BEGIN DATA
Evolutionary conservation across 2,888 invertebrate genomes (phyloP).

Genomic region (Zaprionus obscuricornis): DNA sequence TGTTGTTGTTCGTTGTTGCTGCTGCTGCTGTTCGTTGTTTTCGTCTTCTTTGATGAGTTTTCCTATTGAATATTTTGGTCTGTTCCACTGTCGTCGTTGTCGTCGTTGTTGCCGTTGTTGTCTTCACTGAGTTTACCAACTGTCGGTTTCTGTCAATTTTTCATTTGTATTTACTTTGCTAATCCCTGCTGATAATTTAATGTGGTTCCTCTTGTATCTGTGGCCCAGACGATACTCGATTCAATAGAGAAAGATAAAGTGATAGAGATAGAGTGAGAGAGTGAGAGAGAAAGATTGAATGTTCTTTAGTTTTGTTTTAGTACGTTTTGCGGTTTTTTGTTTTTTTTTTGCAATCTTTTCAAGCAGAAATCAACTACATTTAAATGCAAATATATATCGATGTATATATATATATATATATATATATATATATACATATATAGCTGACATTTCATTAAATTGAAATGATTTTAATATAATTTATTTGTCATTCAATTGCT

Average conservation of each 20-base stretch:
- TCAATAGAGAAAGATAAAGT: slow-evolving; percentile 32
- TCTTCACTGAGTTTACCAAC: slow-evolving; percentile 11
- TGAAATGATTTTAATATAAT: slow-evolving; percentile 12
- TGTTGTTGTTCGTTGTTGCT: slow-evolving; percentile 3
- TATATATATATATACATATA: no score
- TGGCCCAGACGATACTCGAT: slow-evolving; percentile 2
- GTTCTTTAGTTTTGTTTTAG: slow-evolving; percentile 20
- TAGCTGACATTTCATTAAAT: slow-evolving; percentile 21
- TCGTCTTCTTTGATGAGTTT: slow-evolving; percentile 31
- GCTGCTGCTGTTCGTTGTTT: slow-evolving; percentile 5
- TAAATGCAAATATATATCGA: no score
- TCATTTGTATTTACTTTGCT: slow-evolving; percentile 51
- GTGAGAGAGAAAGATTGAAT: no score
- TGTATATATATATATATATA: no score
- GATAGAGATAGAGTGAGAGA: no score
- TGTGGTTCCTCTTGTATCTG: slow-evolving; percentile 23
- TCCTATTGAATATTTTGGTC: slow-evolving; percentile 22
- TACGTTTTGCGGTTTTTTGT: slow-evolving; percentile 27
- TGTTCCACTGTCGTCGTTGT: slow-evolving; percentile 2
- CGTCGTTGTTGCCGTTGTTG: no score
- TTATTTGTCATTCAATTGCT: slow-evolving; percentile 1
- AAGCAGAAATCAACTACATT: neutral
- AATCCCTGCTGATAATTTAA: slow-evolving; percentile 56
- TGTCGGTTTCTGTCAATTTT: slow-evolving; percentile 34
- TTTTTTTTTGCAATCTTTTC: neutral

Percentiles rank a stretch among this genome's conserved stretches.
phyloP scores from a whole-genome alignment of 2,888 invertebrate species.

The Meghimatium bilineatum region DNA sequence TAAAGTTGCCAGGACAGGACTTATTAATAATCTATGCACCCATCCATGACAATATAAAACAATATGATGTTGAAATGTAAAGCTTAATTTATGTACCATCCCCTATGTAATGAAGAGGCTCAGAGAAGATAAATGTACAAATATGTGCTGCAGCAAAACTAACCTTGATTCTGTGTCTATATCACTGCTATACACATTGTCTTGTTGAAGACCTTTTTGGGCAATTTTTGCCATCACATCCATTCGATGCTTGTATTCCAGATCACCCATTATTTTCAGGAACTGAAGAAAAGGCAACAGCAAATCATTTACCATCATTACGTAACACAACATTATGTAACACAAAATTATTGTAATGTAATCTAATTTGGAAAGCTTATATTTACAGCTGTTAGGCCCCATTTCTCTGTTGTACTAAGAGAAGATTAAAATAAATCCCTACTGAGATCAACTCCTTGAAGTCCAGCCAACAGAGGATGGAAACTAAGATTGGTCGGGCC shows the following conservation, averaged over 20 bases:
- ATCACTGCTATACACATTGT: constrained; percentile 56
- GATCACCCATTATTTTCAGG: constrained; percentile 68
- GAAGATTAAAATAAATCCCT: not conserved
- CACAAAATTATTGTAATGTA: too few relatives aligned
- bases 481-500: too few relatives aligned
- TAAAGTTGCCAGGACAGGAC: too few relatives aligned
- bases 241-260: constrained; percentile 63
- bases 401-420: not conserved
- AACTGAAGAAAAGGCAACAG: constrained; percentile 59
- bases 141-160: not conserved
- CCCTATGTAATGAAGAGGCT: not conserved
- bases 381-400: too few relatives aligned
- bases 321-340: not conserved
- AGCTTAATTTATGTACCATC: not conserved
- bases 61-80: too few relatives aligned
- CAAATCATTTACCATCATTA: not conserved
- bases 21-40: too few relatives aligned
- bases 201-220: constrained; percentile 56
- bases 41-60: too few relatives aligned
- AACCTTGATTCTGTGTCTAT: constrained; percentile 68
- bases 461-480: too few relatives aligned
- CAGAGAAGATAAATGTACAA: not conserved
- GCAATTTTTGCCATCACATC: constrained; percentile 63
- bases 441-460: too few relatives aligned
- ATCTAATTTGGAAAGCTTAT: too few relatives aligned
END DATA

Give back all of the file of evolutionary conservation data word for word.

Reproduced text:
Evolutionary conservation across 2,888 invertebrate genomes (phyloP).

Genomic region (Zaprionus obscuricornis): DNA sequence TGTTGTTGTTCGTTGTTGCTGCTGCTGCTGTTCGTTGTTTTCGTCTTCTTTGATGAGTTTTCCTATTGAATATTTTGGTCTGTTCCACTGTCGTCGTTGTCGTCGTTGTTGCCGTTGTTGTCTTCACTGAGTTTACCAACTGTCGGTTTCTGTCAATTTTTCATTTGTATTTACTTTGCTAATCCCTGCTGATAATTTAATGTGGTTCCTCTTGTATCTGTGGCCCAGACGATACTCGATTCAATAGAGAAAGATAAAGTGATAGAGATAGAGTGAGAGAGTGAGAGAGAAAGATTGAATGTTCTTTAGTTTTGTTTTAGTACGTTTTGCGGTTTTTTGTTTTTTTTTTGCAATCTTTTCAAGCAGAAATCAACTACATTTAAATGCAAATATATATCGATGTATATATATATATATATATATATATATATATACATATATAGCTGACATTTCATTAAATTGAAATGATTTTAATATAATTTATTTGTCATTCAATTGCT

Average conservation of each 20-base stretch:
- TCAATAGAGAAAGATAAAGT: slow-evolving; percentile 32
- TCTTCACTGAGTTTACCAAC: slow-evolving; percentile 11
- TGAAATGATTTTAATATAAT: slow-evolving; percentile 12
- TGTTGTTGTTCGTTGTTGCT: slow-evolving; percentile 3
- TATATATATATATACATATA: no score
- TGGCCCAGACGATACTCGAT: slow-evolving; percentile 2
- GTTCTTTAGTTTTGTTTTAG: slow-evolving; percentile 20
- TAGCTGACATTTCATTAAAT: slow-evolving; percentile 21
- TCGTCTTCTTTGATGAGTTT: slow-evolving; percentile 31
- GCTGCTGCTGTTCGTTGTTT: slow-evolving; percentile 5
- TAAATGCAAATATATATCGA: no score
- TCATTTGTATTTACTTTGCT: slow-evolving; percentile 51
- GTGAGAGAGAAAGATTGAAT: no score
- TGTATATATATATATATATA: no score
- GATAGAGATAGAGTGAGAGA: no score
- TGTGGTTCCTCTTGTATCTG: slow-evolving; percentile 23
- TCCTATTGAATATTTTGGTC: slow-evolving; percentile 22
- TACGTTTTGCGGTTTTTTGT: slow-evolving; percentile 27
- TGTTCCACTGTCGTCGTTGT: slow-evolving; percentile 2
- CGTCGTTGTTGCCGTTGTTG: no score
- TTATTTGTCATTCAATTGCT: slow-evolving; percentile 1
- AAGCAGAAATCAACTACATT: neutral
- AATCCCTGCTGATAATTTAA: slow-evolving; percentile 56
- TGTCGGTTTCTGTCAATTTT: slow-evolving; percentile 34
- TTTTTTTTTGCAATCTTTTC: neutral

Percentiles rank a stretch among this genome's conserved stretches.
phyloP scores from a whole-genome alignment of 2,888 invertebrate species.

The Meghimatium bilineatum region DNA sequence TAAAGTTGCCAGGACAGGACTTATTAATAATCTATGCACCCATCCATGACAATATAAAACAATATGATGTTGAAATGTAAAGCTTAATTTATGTACCATCCCCTATGTAATGAAGAGGCTCAGAGAAGATAAATGTACAAATATGTGCTGCAGCAAAACTAACCTTGATTCTGTGTCTATATCACTGCTATACACATTGTCTTGTTGAAGACCTTTTTGGGCAATTTTTGCCATCACATCCATTCGATGCTTGTATTCCAGATCACCCATTATTTTCAGGAACTGAAGAAAAGGCAACAGCAAATCATTTACCATCATTACGTAACACAACATTATGTAACACAAAATTATTGTAATGTAATCTAATTTGGAAAGCTTATATTTACAGCTGTTAGGCCCCATTTCTCTGTTGTACTAAGAGAAGATTAAAATAAATCCCTACTGAGATCAACTCCTTGAAGTCCAGCCAACAGAGGATGGAAACTAAGATTGGTCGGGCC shows the following conservation, averaged over 20 bases:
- ATCACTGCTATACACATTGT: constrained; percentile 56
- GATCACCCATTATTTTCAGG: constrained; percentile 68
- GAAGATTAAAATAAATCCCT: not conserved
- CACAAAATTATTGTAATGTA: too few relatives aligned
- bases 481-500: too few relatives aligned
- TAAAGTTGCCAGGACAGGAC: too few relatives aligned
- bases 241-260: constrained; percentile 63
- bases 401-420: not conserved
- AACTGAAGAAAAGGCAACAG: constrained; percentile 59
- bases 141-160: not conserved
- CCCTATGTAATGAAGAGGCT: not conserved
- bases 381-400: too few relatives aligned
- bases 321-340: not conserved
- AGCTTAATTTATGTACCATC: not conserved
- bases 61-80: too few relatives aligned
- CAAATCATTTACCATCATTA: not conserved
- bases 21-40: too few relatives aligned
- bases 201-220: constrained; percentile 56
- bases 41-60: too few relatives aligned
- AACCTTGATTCTGTGTCTAT: constrained; percentile 68
- bases 461-480: too few relatives aligned
- CAGAGAAGATAAATGTACAA: not conserved
- GCAATTTTTGCCATCACATC: constrained; percentile 63
- bases 441-460: too few relatives aligned
- ATCTAATTTGGAAAGCTTAT: too few relatives aligned